Those who experience persistent or severe bleeding, ongoing bleeding beyond 12 weeks, or new bleeding after 12 weeks of taking Duavive (may represent a SAE), depending on the underlying cause and the medical response to this.
When a participant has reported vaginal spotting or bleeding, they will be provided with a ‘breakthrough bleeding diary’ to record information on the nature and frequency of bleeding. Unblinding or withdrawal of study medication may be considered, and the advice of the study gynaecologist will be sought, particularly if further investigation is required. These events may represent a SAE, depending on the underlying cause. A trial specific instruction document has been designed to outline the review process in detail and is provided as Supplementary Figure 1 in Additional files.
Emergency and non-emergency unblinding will be available via the RRAMP system 24 h a day.
Accidental unblinding (for example due to breakthrough bleeding) of the participant or the investigator may occur and will be documented in an unblinding log, and its likelihood will be assessed at the end of the study. Accidental unblinding will not affect the majority of primary feasibility outcomes and participants would therefore be encouraged to continue their medication and complete the study. If a participant’s allocation is unblinded for safety reasons during the study, the participant will be withdrawn from medication at that point but invited to attend follow-up study visits and complete the study.
Direct access will be granted to authorised representatives from the sponsor, host institution and the regulatory authorities to permit study-related monitoring, audits and inspections.
Ancillary and post-trial care
There is no provision for continuation of the medication beyond the end of the study. If participants are eligible for HRT due to symptoms which are within standard indications for HRT use, the participant will be advised to discuss this with their GP.
Reporting of the HOPE-e study will be in line with the CONSORT extension for randomised pilot and feasibility trials guidelines  and will be agreed at TSC meetings. The results of the study will be published and disseminated via oral reports at international meetings and on University of Oxford websites. Study results will be disseminated to study participants via letters following end of study and analysis.
Favourable opinion of two substantial amendments was obtained on 9 August 2019 and 18 December 2019. A history of the protocol amendments is presented in Supplementary Table 3.
The study staff will ensure that the participants’ confidentiality is maintained. The study will comply with the General Data Protection Regulation and Data Protection Act, which requires data to be anonymised as soon as it is practical to do so. Any communication containing participant identifiable data from sites will be by NHS.net email or secure encrypted fax. The participants will be identified only by a participant code on all study documents and study database. All documents will be stored securely and only accessible to authorised personnel.
Declaration of interests
Duavive was purchased through the Oxford University Hospitals NHS Foundation Trust Pharmacy Purchasing and Distribution Unit and distributed to sites. The selection of study medication was on academic grounds. Pfizer had no part in the conception, funding or provision of study medication for this study.
There is an ongoing search to identify pharmacological therapies which improve pain or target underlying disease processes in OA, slowing its progression. The preponderance of symptomatic OA in post-menopausal women, with a particularly close association between the age of menopause (~ 50 years) and the incidence of hand OA, makes targeting estrogen-related pathways an attractive proposition in this disease.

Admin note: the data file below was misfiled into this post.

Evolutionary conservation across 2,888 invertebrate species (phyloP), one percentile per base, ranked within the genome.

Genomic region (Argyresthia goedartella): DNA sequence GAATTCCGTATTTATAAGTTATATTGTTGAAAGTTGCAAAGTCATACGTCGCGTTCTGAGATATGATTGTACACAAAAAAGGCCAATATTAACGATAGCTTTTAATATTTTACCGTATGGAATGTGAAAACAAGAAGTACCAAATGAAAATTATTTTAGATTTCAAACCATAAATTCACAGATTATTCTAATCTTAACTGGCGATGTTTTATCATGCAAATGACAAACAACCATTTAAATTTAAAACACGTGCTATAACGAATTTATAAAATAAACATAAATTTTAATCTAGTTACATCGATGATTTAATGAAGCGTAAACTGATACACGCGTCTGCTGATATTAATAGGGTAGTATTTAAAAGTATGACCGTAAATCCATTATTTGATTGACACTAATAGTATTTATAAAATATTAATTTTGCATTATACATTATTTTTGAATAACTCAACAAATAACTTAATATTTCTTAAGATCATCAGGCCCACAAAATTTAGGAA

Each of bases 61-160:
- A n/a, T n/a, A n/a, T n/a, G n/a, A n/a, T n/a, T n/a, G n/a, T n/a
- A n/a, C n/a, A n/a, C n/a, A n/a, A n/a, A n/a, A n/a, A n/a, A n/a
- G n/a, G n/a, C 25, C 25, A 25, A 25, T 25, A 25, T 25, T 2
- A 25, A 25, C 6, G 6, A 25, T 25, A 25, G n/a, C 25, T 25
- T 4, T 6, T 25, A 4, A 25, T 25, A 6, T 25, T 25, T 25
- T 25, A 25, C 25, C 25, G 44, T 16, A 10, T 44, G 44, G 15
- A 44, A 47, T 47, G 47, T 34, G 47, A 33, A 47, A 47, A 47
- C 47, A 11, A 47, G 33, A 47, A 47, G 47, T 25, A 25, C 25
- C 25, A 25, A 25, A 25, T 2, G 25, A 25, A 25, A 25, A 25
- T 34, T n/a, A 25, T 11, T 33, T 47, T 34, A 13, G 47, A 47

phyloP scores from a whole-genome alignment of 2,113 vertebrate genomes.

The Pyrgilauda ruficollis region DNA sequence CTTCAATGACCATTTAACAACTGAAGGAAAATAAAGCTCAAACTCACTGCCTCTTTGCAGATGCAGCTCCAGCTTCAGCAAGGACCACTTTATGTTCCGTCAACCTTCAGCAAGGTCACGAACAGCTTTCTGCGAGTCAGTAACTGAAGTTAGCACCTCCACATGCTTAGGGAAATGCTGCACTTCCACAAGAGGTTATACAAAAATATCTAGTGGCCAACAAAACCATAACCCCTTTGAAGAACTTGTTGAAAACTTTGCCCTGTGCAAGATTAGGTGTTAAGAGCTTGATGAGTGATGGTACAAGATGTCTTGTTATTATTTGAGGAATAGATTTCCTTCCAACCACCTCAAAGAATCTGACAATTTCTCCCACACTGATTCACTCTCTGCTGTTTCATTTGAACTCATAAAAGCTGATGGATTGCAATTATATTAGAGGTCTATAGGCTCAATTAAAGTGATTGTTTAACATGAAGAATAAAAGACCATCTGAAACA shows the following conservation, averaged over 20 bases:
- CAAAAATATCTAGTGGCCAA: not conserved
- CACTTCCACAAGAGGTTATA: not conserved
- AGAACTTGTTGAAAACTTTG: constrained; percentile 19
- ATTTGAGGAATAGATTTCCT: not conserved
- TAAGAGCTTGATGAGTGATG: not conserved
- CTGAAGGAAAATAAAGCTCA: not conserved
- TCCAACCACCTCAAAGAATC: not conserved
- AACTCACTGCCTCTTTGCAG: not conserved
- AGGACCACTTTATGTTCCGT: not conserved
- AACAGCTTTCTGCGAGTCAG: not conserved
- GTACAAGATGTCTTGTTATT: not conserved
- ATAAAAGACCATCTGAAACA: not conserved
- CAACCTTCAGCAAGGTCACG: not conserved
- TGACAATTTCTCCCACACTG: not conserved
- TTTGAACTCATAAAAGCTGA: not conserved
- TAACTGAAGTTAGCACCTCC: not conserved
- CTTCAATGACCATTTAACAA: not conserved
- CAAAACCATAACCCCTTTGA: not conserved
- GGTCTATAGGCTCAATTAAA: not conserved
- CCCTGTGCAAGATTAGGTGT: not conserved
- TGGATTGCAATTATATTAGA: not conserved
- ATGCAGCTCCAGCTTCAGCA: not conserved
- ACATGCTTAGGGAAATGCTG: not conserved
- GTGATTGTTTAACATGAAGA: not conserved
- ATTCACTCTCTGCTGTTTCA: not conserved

Not all women can take HRT safely. Despite a large amount of supporting safety data since the Women’s Health Initiative in appropriate age groups nearer to menopause, there remains distrust amongst some of the public, the media and parts of the medical profession about the use of HRT. Considering attitudes to medications in the acceptability and feasibility of this intervention is therefore critical, particularly in terms of the perceived risk and benefit of taking a medication in this target population.
The choice of agent in the study was important. Here, we have chosen a combined oral HRT: an estrogen and a SERM. By arguing mechanistically for both components, we have justified administration to all participants, irrespective of uterine status (usually those with hysterectomy would just take unopposed estrogen as HRT). We have selected an agent based on the preclinical/clinical data supporting likelihood of effect (of both components), the reported lower incidence of breakthrough bleeding with this agent and because participants in our discussion group were attracted by this newer agent, especially as both components may have a positive effect. If an efficacy signal is seen (although not powered for this), this study would not demonstrate which element of the agent was mediating this. Subsequent mechanistic studies would be needed to deconvolute any effect.
Much of our evidence implicating the menopause in the onset of hand OA and for estrogen as a relevant target to date is circumstantial: from epidemiological studies, observational studies and convenience data from large HRT trials. There is further insight from a recently published report (since the development of our protocol) from electronic healthcare data in UK Community Practice Research Datalink . This analysis emphasises the close temporal link to menopause (the highest rates of hand OA were seen in the year after menopause), but not all women have a temporal association to menopause (approximately 60% appear to). The study suggests that those starting HRT near to their menopause gained the most benefit in terms of protection from hand OA. In this protocol, to adhere to good practice in HRT prescribing, we mandate that participants will be at least 1 year after final menstrual period, and that they have established hand OA clinically. Whether this will prove too late, either in terms of the course of their menopause and/or their disease course to effect change on symptoms is yet to be determined. That cessation of HRT appears to be associated with onset of OA in this study is further evidence for a modulatory role for these agents, which needs to be better understood. It is important to note that here, the agent will be weaned gradually over 4 weeks, rather than being stopped abruptly to reduce the chances of any symptom flare.